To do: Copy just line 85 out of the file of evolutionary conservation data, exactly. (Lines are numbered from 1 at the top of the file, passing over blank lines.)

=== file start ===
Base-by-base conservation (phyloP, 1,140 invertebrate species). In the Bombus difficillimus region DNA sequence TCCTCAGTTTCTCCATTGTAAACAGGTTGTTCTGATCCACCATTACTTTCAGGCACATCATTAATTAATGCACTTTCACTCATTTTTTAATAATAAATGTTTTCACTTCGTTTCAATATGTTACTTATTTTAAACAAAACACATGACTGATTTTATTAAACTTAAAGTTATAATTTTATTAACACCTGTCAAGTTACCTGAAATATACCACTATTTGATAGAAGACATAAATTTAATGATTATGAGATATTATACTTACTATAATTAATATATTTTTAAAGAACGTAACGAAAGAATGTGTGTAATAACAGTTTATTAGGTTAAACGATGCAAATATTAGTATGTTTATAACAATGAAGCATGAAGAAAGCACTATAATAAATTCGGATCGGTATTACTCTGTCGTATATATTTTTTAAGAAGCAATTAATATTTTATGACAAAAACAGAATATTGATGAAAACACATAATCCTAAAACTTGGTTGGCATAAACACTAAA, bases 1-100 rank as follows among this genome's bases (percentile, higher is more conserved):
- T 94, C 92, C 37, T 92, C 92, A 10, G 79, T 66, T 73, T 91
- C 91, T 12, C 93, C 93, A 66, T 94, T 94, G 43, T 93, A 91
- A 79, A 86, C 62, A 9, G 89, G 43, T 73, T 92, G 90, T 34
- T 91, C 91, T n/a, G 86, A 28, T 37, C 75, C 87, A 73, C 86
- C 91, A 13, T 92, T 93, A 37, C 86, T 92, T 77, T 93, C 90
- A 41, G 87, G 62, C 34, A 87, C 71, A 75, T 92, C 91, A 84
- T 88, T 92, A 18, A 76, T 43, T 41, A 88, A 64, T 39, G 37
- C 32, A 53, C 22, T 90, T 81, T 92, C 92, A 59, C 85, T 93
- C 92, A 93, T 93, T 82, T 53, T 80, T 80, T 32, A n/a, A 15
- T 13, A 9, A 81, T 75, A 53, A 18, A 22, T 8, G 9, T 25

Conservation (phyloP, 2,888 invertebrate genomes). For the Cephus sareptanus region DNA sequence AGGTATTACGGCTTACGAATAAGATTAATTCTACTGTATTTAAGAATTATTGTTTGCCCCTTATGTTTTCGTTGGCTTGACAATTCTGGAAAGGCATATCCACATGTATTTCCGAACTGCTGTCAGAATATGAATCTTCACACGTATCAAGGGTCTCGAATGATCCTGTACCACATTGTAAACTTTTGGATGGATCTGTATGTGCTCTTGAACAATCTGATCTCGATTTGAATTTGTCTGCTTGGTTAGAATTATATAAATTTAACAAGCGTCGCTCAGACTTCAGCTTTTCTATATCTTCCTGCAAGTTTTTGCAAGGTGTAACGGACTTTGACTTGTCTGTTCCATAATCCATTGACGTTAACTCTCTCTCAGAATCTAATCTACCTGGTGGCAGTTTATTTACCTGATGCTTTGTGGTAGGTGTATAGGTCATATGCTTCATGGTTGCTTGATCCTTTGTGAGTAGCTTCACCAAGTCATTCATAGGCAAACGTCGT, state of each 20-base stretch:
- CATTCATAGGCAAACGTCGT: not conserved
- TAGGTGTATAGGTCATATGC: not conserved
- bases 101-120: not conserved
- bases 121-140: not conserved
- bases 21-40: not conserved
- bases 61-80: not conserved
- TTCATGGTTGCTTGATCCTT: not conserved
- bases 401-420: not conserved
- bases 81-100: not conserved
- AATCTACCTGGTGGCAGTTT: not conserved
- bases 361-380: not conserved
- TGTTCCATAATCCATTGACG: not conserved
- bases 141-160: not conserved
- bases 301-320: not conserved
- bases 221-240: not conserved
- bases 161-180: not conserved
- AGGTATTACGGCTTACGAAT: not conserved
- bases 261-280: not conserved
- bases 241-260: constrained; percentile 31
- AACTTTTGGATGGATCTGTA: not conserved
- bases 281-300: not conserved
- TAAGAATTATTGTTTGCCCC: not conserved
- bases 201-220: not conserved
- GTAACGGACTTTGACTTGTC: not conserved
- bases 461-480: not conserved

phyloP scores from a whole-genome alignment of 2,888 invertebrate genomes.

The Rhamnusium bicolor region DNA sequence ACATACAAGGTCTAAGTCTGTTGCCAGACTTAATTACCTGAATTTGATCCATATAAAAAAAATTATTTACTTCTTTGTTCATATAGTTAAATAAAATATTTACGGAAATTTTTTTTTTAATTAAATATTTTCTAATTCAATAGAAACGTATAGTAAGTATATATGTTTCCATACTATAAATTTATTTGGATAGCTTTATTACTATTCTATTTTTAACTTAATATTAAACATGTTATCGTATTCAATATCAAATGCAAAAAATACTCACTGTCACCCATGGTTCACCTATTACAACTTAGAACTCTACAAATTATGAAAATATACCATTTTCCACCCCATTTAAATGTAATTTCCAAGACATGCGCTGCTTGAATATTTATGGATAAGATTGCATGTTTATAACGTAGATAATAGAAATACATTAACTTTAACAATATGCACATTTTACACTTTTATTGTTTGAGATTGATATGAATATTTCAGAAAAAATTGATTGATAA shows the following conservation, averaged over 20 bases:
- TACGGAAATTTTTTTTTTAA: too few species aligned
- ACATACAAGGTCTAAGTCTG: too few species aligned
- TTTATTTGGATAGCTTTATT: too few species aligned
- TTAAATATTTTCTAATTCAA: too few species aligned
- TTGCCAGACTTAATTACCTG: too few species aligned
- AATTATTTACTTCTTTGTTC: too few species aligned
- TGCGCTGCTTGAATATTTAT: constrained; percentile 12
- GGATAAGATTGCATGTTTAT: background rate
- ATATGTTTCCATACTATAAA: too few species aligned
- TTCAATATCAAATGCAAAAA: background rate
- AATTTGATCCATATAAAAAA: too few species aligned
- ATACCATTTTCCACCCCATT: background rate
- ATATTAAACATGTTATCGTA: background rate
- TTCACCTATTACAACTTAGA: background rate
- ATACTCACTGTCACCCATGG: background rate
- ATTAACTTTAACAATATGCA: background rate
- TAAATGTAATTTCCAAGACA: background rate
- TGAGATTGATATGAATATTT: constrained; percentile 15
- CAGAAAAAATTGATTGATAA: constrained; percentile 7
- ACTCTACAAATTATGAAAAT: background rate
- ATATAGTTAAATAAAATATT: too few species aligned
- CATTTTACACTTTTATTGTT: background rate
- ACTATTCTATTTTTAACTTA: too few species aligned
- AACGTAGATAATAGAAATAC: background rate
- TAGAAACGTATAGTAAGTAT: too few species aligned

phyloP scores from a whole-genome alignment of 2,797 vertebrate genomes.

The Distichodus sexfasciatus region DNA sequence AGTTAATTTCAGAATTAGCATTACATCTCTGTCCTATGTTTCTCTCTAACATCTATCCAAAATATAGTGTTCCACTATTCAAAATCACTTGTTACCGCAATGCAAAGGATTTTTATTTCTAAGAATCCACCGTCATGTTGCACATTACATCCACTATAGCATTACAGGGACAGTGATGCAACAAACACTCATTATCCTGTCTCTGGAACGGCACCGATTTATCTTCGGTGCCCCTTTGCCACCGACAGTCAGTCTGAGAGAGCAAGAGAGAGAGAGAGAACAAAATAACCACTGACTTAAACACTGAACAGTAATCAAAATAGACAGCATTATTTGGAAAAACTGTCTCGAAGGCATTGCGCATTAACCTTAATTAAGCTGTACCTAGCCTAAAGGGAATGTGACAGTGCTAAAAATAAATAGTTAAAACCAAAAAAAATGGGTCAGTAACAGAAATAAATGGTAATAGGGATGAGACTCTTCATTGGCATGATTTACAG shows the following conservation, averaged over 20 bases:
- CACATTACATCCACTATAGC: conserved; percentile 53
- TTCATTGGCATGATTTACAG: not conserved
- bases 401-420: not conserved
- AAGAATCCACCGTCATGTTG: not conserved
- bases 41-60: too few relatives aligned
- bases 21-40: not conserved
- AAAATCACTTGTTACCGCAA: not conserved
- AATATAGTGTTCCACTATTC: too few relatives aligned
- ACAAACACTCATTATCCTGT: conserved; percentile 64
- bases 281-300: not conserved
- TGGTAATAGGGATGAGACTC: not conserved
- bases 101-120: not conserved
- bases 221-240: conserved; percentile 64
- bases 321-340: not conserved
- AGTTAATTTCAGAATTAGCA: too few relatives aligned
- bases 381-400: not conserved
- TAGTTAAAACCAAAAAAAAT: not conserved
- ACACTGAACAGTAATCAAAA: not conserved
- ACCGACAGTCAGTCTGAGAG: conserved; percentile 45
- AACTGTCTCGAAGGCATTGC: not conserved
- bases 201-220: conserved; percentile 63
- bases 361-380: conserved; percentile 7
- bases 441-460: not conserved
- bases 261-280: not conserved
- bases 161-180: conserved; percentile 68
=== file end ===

- ACCGACAGTCAGTCTGAGAG: conserved; percentile 45